Japan ready to offer trial Ebola drug

Tokyo - Tokyo stands ready to offer an experimental drug developed by a Japanese company to help stem the global tide of the deadly Ebola virus, the top government spokesperson said on Monday.

"Our country is prepared to provide the yet-to-be approved drug in co-operation with the manufacturer if the WHO requests," Chief Cabinet Secretary Yoshihide Suga.

The World Health Organisation (WHO) has been discussing the use of unapproved drugs as a way of getting a handle on an outbreak in Africa that has already cost more than 1 400 lives, with thousands more people infected.

There is currently no available cure or vaccine for Ebola, and the WHO has declared the latest outbreak a global public health emergency.

Several drugs are under development.

Ethical debate

The use of an experimental drug called ZMapp on two Americans and a Spanish priest infected with the virus while working in Africa has opened up an intense ethical debate.

The drug, which is in very short supply, has reportedly shown promising results in the two Americans, although the priest died.

US company Mapp Bioparmaceutical which makes the drug said this month it had sent all its available supplies to west Africa.

The WHO earlier said a panel of medical experts had determined it is "ethical" to provide experimental treatments.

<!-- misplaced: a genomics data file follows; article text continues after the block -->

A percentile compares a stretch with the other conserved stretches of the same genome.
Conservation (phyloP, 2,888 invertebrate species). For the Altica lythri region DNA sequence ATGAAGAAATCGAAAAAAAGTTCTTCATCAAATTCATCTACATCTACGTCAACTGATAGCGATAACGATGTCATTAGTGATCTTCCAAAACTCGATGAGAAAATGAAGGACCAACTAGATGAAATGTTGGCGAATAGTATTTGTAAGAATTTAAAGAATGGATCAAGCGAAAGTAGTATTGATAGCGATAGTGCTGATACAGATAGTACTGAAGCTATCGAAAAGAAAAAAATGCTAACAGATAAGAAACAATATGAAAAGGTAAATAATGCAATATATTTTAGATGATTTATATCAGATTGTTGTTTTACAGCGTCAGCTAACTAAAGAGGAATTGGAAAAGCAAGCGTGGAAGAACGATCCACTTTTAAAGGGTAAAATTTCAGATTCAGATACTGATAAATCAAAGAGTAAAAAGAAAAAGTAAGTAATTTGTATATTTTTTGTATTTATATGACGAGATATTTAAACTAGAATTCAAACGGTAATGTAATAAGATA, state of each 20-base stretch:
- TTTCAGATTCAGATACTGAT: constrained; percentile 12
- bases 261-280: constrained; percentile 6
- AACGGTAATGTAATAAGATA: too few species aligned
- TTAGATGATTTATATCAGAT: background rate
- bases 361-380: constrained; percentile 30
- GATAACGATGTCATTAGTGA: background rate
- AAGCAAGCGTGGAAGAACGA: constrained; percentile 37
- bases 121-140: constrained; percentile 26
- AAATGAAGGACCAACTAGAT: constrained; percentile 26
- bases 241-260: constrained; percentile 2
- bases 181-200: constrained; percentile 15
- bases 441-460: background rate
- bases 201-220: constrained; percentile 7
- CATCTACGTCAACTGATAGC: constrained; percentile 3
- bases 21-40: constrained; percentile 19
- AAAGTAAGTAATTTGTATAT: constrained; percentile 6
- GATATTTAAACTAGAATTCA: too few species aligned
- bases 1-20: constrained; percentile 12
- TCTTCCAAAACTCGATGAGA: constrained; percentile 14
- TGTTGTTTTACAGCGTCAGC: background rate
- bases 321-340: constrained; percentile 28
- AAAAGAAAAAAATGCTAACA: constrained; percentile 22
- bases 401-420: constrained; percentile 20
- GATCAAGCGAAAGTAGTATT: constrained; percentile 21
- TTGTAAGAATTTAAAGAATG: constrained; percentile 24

Healthcare fields

Suga said on Monday: "Even before the WHO reaches a conclusion, we are ready to respond to individual requests [from medical workers] under certain conditions if it is an urgent case."

The medication Suga was referring to is Avigan, a drug in tablet form that was approved as an anti-influenza drug in Japan in March and is currently in clinical tests in the United States.

Its developer Fujifilm Holdings said it had received inquiries from abroad but declined to say how many and from which countries.

The company, which has diversified into healthcare fields, has "no problem" over the amount of stockpiles, according to spokesman Takao Aoki.

"We have sufficient supplies for more than 20 000 people," he said.

We live in a world where facts and fiction get blurred
In times of uncertainty you need journalism you can trust. For 14 free days, you can have access to a world of in-depth analyses, investigative journalism, top opinions and a range of features. Journalism strengthens democracy. Invest in the future today. Thereafter you will be billed R75 per month. You can cancel anytime and if you cancel within 14 days you won't be billed. 
Subscribe to News24
Voting Booth
Zama zama crackdown: What are your thoughts on West Village residents taking the law into their own hands?
Please select an option Oops! Something went wrong, please try again later.
Results
Authorities should bring in the army already
10% - 1260 votes
Illegal miners can't be scapegoated for all crime
51% - 6409 votes
What else did we expect without no proper policing
35% - 4409 votes
Vigilante groups are also part of the problem
3% - 424 votes
Vote
Rand - Dollar
16.23
-0.1%
Rand - Pound
19.81
-0.0%
Rand - Euro
16.76
-0.4%
Rand - Aus dollar
11.54
-0.5%
Rand - Yen
0.12
-0.1%
Gold
1,790.16
-0.1%
Silver
20.34
-1.2%
Palladium
2,294.50
+1.7%
Platinum
961.50
+1.6%
Brent Crude
97.40
+1.1%
Top 40
64,617
+2.3%
All Share
71,265
+2.2%
Resource 10
65,851
+2.1%
Industrial 25
87,063
+2.9%
Financial 15
15,964
+1.3%
All JSE data delayed by at least 15 minutes Iress logo
Editorial feedback and complaints

Contact the public editor with feedback for our journalists, complaints, queries or suggestions about articles on News24.

LEARN MORE